8th Update: 2nd October
Rapid progress has been made in the last two weeks. Thursday 1st October saw 10 men on site – a record.
The roof now has all its 8500 panes in place. The last three bays on the east side have had their filleting smoothed and are now drying out. Both elevations have been glazed in clear but slightly imperfect glass to give a more lively and less blank look than with standard plate glass. This glass shimmers like lightly rippled water. The east elevation which cannot be seen from a distance has been butt, i.e. square, jointed. The west elevation, which overlooks the garden, has the fish scale panes, as in the casement frames and indeed following the casement glazing lines. Glazing these long free-standing bars was again a challenge. The glass gives the structure its rigidity, which has the consequence that every new pane impacts the panes already in place until the task is complete – even to the point of dislodging neighbouring panes. This required considerable patience from the glaziers. All these glazing bars now have to have two coats of paint after the putty is dry. The bars are very narrow which means that the decorators work with thin brushes, often at difficult angles. There is a lot to do.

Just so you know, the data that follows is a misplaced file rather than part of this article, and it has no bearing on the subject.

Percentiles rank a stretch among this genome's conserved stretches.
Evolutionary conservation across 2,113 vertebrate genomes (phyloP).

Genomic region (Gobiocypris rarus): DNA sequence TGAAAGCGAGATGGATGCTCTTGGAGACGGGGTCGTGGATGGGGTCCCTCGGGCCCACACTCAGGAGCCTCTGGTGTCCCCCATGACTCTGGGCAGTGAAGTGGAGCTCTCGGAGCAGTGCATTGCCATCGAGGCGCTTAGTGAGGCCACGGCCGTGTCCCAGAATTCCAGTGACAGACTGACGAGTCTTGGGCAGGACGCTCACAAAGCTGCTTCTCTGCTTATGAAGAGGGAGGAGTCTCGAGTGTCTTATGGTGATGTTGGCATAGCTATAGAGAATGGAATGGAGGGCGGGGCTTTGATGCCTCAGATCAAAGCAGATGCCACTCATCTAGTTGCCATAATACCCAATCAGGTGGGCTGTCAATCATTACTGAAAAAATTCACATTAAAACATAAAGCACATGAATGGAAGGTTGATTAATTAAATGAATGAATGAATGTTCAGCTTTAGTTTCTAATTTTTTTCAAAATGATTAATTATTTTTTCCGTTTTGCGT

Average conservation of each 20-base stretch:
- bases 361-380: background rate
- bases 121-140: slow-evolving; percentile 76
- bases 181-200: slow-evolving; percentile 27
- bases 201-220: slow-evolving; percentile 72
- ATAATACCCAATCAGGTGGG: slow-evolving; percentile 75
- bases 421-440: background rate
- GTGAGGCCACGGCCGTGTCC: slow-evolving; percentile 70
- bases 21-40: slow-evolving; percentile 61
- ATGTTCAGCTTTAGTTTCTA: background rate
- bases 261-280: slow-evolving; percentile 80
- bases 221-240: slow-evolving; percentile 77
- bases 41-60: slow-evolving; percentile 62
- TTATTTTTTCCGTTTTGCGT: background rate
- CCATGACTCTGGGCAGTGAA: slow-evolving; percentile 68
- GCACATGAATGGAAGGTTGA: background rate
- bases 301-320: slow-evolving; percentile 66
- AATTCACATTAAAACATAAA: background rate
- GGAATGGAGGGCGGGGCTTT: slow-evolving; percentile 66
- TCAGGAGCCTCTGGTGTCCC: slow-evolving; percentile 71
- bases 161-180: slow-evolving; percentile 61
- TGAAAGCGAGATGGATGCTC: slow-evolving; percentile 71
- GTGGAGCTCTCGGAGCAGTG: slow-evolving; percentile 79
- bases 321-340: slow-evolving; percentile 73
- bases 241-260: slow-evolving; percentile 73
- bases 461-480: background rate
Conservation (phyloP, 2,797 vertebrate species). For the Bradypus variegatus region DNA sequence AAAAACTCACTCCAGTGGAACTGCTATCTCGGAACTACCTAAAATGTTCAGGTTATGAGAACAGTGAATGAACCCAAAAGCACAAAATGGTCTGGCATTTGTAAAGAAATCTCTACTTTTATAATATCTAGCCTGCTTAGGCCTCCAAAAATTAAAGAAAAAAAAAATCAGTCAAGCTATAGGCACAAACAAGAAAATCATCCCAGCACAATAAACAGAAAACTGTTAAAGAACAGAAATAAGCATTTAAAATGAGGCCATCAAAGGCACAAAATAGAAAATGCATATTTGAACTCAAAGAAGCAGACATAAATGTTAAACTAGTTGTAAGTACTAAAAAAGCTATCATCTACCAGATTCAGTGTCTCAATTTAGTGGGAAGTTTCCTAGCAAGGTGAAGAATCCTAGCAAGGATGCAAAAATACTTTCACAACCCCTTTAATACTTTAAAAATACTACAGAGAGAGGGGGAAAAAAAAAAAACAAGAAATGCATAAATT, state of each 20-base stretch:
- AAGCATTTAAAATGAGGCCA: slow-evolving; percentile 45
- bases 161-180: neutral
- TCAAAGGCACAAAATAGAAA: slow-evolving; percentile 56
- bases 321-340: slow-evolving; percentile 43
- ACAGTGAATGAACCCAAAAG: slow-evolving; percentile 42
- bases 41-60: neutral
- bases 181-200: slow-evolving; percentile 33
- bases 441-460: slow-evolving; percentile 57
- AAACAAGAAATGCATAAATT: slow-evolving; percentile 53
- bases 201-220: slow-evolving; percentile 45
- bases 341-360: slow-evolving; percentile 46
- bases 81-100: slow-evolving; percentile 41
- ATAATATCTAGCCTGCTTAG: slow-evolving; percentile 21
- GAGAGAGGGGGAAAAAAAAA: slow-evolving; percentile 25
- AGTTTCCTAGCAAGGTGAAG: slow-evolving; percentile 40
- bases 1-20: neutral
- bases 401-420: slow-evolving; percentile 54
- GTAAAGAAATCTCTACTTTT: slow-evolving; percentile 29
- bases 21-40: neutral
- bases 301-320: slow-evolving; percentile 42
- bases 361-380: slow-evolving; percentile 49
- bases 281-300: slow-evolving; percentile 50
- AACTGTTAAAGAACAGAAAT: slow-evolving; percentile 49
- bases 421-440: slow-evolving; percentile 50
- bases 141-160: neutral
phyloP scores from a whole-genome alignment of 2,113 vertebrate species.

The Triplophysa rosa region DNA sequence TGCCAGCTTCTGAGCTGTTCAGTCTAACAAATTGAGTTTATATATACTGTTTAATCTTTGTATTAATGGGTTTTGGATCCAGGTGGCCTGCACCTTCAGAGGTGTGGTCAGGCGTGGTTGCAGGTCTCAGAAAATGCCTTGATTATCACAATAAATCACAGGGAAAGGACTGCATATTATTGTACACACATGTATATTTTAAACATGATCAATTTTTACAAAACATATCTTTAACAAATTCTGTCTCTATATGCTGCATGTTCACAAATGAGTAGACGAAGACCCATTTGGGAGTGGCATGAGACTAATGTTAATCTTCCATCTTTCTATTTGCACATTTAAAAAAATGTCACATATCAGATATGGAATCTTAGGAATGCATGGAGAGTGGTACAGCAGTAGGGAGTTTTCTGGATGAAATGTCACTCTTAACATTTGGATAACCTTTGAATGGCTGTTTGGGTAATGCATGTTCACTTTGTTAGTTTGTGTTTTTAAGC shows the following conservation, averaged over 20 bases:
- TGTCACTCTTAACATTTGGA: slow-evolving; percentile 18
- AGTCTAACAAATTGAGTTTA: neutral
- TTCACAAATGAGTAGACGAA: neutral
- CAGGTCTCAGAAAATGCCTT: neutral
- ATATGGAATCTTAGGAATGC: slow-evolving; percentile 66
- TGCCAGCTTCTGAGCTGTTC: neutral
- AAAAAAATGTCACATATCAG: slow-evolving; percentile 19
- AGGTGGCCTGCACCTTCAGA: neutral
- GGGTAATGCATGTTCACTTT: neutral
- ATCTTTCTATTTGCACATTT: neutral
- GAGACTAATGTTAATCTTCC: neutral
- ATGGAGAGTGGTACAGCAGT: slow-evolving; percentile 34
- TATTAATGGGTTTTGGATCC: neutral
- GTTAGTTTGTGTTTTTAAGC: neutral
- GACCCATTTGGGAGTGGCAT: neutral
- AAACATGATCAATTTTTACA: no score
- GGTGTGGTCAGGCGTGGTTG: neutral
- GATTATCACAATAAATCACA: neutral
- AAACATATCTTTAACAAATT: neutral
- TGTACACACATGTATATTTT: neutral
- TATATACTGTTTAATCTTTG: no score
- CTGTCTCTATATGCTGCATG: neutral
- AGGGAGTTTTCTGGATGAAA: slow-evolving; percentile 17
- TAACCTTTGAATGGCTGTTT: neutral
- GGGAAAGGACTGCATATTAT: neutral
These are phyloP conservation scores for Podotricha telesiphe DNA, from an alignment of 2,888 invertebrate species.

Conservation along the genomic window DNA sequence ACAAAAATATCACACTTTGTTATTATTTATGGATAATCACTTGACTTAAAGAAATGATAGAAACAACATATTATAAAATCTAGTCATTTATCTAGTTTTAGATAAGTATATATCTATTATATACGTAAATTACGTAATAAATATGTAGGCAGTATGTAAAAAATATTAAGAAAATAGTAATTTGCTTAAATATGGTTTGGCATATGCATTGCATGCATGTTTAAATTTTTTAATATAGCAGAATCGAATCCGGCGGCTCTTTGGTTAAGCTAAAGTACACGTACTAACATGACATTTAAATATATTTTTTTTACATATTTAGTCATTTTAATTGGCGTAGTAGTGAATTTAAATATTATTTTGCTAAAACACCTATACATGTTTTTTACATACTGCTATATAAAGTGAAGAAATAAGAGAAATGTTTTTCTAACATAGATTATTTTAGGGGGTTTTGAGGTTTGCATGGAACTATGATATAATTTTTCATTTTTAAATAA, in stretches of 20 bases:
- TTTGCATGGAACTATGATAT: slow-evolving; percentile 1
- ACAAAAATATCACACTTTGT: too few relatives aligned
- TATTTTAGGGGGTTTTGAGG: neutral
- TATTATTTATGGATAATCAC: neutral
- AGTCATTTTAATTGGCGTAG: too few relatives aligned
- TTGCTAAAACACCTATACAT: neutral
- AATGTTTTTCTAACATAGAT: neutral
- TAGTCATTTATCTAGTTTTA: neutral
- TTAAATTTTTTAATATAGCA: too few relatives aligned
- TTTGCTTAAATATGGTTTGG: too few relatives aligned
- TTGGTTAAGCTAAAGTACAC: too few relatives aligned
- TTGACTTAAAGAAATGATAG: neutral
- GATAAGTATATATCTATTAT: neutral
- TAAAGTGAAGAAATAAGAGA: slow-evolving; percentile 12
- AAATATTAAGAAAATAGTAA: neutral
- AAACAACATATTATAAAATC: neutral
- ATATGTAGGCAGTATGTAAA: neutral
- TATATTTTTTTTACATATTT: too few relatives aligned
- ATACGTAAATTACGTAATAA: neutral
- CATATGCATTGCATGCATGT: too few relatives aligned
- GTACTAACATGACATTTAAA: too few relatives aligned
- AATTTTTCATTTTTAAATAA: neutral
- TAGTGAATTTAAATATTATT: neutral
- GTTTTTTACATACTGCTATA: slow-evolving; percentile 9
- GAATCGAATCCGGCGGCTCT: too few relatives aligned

The casement frames were treated and re-glazed off site with again clear but imperfect glass. They are now back and being reinstalled. The plan is that they are to open smoothly and be held open by their stays. However, as has been mentioned before, the iron frame of the building has bent slightly over 180 years, meaning that the fitting of the frame to the casement is not perfect. This requires quite a lot of easing and adjusting.
The corner drainpipes are fitted with the adjustments needed to restore the vertical (again a consequence of the bending of the frame). The corner drain buttresses have been rebuilt and a lead shoe incorporated to minimise splashing. This has proved a neat solution to one of the more ugly features of the greenhouse as there had been poor quality repairs done to these drains over the years. Staying with drains, guttering and pipes have been fitted to the potting shed, which is now complete.
Finally two layers, skins, of lime render have been put on the back on the west side. This has to dry slowly, and with the greenhouse getting very warm in the recent sun, it has been essential to keep the plaster surface wet. (The heat has also disconcerted the putty filleters as the putty becomes too oozy to shape; not a problem they had anticipated in Northumberland.) A third skin will be added later.
3 weeks to completion.